Food poisoning linked to the presence of bacteria or parasites generally has little impact on healthy adults. Pregnant women, on the other hand, should do everything to avoid them: their immune system is more fragile, making them more vulnerable to the risk of complications. What signs should alert? When to consult? What precautions should be taken on a daily basis to limit infections? The point with Fiona Dumur, dietician-nutritionist at the CHRU of Lille.
Reminder: what is food poisoning?
Food poisoning is a reaction of the body to the consumption of contaminated, toxic food or dirty water. It can occur at any age and at any time of the year.
“Most often it is a bacterium (salmonella, escherichia coli, listeria, etc.), explains the expert. But other pathogens may be involved, such as a virus, a parasite, a mycotoxinetc”. Poisoning occurs following a break in the cold chain, non-compliance with hygiene rules or even exceeding expiry dates.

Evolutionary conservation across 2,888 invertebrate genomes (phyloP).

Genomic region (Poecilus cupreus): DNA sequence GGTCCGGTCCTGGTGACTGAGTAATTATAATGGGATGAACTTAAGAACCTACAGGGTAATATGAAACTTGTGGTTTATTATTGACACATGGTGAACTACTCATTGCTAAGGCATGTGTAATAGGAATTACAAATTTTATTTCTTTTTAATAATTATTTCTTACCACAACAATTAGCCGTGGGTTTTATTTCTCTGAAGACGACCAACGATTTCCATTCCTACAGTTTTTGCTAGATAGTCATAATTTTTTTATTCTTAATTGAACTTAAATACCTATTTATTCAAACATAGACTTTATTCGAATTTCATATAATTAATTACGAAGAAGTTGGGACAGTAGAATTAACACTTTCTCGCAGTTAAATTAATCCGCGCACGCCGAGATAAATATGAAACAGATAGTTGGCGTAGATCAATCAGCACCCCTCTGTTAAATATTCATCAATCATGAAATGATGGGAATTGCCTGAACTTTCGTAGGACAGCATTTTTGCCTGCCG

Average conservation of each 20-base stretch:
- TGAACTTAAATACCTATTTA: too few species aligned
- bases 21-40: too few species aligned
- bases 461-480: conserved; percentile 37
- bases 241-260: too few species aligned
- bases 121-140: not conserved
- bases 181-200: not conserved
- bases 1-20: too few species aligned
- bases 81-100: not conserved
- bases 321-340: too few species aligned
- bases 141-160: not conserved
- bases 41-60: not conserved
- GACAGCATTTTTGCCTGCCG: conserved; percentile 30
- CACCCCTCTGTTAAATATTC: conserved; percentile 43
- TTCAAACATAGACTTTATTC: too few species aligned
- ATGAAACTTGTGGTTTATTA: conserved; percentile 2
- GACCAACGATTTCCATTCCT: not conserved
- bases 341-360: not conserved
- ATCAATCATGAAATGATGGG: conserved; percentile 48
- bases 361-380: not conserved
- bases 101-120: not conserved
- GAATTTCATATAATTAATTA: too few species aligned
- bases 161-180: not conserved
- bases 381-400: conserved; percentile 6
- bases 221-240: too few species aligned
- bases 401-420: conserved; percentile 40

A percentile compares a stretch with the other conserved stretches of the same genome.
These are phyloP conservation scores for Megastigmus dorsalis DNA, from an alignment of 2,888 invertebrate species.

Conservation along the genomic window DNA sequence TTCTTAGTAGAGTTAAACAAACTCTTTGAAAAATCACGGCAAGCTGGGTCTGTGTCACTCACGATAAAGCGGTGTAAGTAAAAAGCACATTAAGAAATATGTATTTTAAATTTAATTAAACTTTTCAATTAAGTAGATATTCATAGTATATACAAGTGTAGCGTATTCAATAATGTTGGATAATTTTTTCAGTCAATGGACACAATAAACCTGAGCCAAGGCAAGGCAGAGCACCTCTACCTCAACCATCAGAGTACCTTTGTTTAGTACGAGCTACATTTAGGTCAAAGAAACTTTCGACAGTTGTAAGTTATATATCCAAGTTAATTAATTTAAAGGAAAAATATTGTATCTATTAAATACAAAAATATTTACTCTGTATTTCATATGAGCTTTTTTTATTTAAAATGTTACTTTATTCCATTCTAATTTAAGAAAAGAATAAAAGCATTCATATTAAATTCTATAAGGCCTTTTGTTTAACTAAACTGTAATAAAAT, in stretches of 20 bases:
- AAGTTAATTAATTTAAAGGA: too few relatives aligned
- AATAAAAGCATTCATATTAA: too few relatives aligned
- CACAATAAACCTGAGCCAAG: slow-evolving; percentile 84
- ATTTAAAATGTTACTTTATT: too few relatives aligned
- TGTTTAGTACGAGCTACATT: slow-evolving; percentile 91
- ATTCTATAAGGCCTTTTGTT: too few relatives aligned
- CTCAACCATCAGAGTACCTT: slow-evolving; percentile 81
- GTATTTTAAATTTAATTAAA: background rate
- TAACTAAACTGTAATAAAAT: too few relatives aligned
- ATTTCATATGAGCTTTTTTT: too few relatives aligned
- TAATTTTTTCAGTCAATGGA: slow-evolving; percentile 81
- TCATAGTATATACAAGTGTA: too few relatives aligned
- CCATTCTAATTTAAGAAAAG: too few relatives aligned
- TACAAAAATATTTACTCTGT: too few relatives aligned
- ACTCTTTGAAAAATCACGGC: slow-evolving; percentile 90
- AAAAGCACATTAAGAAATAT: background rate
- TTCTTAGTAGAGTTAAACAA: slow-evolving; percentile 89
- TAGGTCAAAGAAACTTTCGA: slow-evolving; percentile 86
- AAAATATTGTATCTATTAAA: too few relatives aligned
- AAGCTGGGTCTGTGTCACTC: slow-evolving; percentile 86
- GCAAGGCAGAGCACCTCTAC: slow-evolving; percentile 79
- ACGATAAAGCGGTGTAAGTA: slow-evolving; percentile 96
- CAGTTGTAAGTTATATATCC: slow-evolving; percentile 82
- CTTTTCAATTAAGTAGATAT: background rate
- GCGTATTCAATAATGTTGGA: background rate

Note: in some cases, poisoning follows ingestion of a toxic agent (plants, poisonous mushrooms, pesticides, heavy metals, etc.). We then speak of toxi-infection.
Whether you are pregnant or not, the symptoms of food poisoning usually show up very quickly. “Most often within 3 hours of ingesting the pathogenwhich leaves little room for doubt”, reminds Fiona Dumur. But they can sometimes take up to 48 hours to appear. The most common symptoms:
- and abdominal cramps,
- accompanied by episodes of diarrhea.
Depending on the pathogen involved (virus, parasite, pesticides, etc.), other signs may alert, in particular fever, cramps and headaches in case of bacterial poisoning. Dizziness, or narrowing of the pupils (miosis) can also be observed, in the event of mushroom poisoning for example.
Gastro or pregnant food poisoning?
Symptoms of food poisoning are usually similar to those of gastroenteritis.
- The main clue that allows them to be distinguished is temporality, says the dietitian-nutritionist. In most cases, the symptoms of food poisoning occur very quickly, while those of gastro appear more than 24 hours after contact with the virus responsible.